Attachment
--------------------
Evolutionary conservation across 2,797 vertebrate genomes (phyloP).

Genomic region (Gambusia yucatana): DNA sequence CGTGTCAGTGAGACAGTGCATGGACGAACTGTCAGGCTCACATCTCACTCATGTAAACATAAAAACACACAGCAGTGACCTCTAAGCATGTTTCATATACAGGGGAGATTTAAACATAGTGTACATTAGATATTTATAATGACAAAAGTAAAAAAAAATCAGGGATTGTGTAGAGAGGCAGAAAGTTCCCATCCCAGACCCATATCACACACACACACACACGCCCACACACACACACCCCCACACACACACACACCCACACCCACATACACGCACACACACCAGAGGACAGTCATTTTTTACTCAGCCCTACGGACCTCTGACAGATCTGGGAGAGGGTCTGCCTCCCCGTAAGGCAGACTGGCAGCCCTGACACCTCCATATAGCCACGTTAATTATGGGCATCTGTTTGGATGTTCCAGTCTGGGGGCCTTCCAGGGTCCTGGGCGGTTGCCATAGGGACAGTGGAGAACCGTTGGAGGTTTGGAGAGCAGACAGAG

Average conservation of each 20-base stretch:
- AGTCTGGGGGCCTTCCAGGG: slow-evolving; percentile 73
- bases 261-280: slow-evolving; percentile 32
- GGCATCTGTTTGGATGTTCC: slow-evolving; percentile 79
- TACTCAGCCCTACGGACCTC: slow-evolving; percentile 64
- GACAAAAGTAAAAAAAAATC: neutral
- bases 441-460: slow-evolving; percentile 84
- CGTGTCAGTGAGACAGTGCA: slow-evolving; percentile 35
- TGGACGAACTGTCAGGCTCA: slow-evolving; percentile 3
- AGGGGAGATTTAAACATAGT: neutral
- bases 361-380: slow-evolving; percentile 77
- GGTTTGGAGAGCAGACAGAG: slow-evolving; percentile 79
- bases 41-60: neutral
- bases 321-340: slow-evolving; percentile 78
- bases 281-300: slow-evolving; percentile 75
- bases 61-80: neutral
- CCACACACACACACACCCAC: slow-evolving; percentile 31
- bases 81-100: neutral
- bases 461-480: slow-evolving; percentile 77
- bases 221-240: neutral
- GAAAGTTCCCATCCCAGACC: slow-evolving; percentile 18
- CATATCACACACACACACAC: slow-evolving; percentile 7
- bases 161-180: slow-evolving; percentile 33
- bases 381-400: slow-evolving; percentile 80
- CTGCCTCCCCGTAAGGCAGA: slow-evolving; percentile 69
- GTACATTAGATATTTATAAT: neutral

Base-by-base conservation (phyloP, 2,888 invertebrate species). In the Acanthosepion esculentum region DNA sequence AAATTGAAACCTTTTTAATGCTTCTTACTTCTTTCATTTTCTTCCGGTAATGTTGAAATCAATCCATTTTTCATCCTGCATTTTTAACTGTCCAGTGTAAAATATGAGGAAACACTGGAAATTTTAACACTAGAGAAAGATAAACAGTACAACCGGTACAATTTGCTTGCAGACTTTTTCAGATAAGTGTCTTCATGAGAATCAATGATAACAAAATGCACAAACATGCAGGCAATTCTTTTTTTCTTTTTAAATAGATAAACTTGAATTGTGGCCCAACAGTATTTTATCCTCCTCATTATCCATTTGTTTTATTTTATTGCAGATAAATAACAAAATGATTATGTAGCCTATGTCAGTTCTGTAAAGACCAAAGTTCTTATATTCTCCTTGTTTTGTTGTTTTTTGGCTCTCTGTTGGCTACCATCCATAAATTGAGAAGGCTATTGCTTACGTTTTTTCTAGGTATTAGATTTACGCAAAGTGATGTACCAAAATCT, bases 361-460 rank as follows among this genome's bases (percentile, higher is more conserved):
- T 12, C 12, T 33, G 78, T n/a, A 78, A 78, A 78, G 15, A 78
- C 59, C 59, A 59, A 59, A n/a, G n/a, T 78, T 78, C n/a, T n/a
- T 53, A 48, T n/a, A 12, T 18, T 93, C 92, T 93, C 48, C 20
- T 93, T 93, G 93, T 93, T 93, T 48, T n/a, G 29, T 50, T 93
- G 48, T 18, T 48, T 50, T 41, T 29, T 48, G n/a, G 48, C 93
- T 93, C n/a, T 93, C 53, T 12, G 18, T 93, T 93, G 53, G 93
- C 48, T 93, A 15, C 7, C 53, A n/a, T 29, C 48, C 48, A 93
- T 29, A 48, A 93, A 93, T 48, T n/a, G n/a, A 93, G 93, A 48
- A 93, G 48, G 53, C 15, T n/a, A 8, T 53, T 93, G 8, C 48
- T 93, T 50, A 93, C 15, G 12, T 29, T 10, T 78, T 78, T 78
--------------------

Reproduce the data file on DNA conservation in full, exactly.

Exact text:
Evolutionary conservation across 2,797 vertebrate genomes (phyloP).

Genomic region (Gambusia yucatana): DNA sequence CGTGTCAGTGAGACAGTGCATGGACGAACTGTCAGGCTCACATCTCACTCATGTAAACATAAAAACACACAGCAGTGACCTCTAAGCATGTTTCATATACAGGGGAGATTTAAACATAGTGTACATTAGATATTTATAATGACAAAAGTAAAAAAAAATCAGGGATTGTGTAGAGAGGCAGAAAGTTCCCATCCCAGACCCATATCACACACACACACACACGCCCACACACACACACCCCCACACACACACACACCCACACCCACATACACGCACACACACCAGAGGACAGTCATTTTTTACTCAGCCCTACGGACCTCTGACAGATCTGGGAGAGGGTCTGCCTCCCCGTAAGGCAGACTGGCAGCCCTGACACCTCCATATAGCCACGTTAATTATGGGCATCTGTTTGGATGTTCCAGTCTGGGGGCCTTCCAGGGTCCTGGGCGGTTGCCATAGGGACAGTGGAGAACCGTTGGAGGTTTGGAGAGCAGACAGAG

Average conservation of each 20-base stretch:
- AGTCTGGGGGCCTTCCAGGG: slow-evolving; percentile 73
- bases 261-280: slow-evolving; percentile 32
- GGCATCTGTTTGGATGTTCC: slow-evolving; percentile 79
- TACTCAGCCCTACGGACCTC: slow-evolving; percentile 64
- GACAAAAGTAAAAAAAAATC: neutral
- bases 441-460: slow-evolving; percentile 84
- CGTGTCAGTGAGACAGTGCA: slow-evolving; percentile 35
- TGGACGAACTGTCAGGCTCA: slow-evolving; percentile 3
- AGGGGAGATTTAAACATAGT: neutral
- bases 361-380: slow-evolving; percentile 77
- GGTTTGGAGAGCAGACAGAG: slow-evolving; percentile 79
- bases 41-60: neutral
- bases 321-340: slow-evolving; percentile 78
- bases 281-300: slow-evolving; percentile 75
- bases 61-80: neutral
- CCACACACACACACACCCAC: slow-evolving; percentile 31
- bases 81-100: neutral
- bases 461-480: slow-evolving; percentile 77
- bases 221-240: neutral
- GAAAGTTCCCATCCCAGACC: slow-evolving; percentile 18
- CATATCACACACACACACAC: slow-evolving; percentile 7
- bases 161-180: slow-evolving; percentile 33
- bases 381-400: slow-evolving; percentile 80
- CTGCCTCCCCGTAAGGCAGA: slow-evolving; percentile 69
- GTACATTAGATATTTATAAT: neutral

Base-by-base conservation (phyloP, 2,888 invertebrate species). In the Acanthosepion esculentum region DNA sequence AAATTGAAACCTTTTTAATGCTTCTTACTTCTTTCATTTTCTTCCGGTAATGTTGAAATCAATCCATTTTTCATCCTGCATTTTTAACTGTCCAGTGTAAAATATGAGGAAACACTGGAAATTTTAACACTAGAGAAAGATAAACAGTACAACCGGTACAATTTGCTTGCAGACTTTTTCAGATAAGTGTCTTCATGAGAATCAATGATAACAAAATGCACAAACATGCAGGCAATTCTTTTTTTCTTTTTAAATAGATAAACTTGAATTGTGGCCCAACAGTATTTTATCCTCCTCATTATCCATTTGTTTTATTTTATTGCAGATAAATAACAAAATGATTATGTAGCCTATGTCAGTTCTGTAAAGACCAAAGTTCTTATATTCTCCTTGTTTTGTTGTTTTTTGGCTCTCTGTTGGCTACCATCCATAAATTGAGAAGGCTATTGCTTACGTTTTTTCTAGGTATTAGATTTACGCAAAGTGATGTACCAAAATCT, bases 361-460 rank as follows among this genome's bases (percentile, higher is more conserved):
- T 12, C 12, T 33, G 78, T n/a, A 78, A 78, A 78, G 15, A 78
- C 59, C 59, A 59, A 59, A n/a, G n/a, T 78, T 78, C n/a, T n/a
- T 53, A 48, T n/a, A 12, T 18, T 93, C 92, T 93, C 48, C 20
- T 93, T 93, G 93, T 93, T 93, T 48, T n/a, G 29, T 50, T 93
- G 48, T 18, T 48, T 50, T 41, T 29, T 48, G n/a, G 48, C 93
- T 93, C n/a, T 93, C 53, T 12, G 18, T 93, T 93, G 53, G 93
- C 48, T 93, A 15, C 7, C 53, A n/a, T 29, C 48, C 48, A 93
- T 29, A 48, A 93, A 93, T 48, T n/a, G n/a, A 93, G 93, A 48
- A 93, G 48, G 53, C 15, T n/a, A 8, T 53, T 93, G 8, C 48
- T 93, T 50, A 93, C 15, G 12, T 29, T 10, T 78, T 78, T 78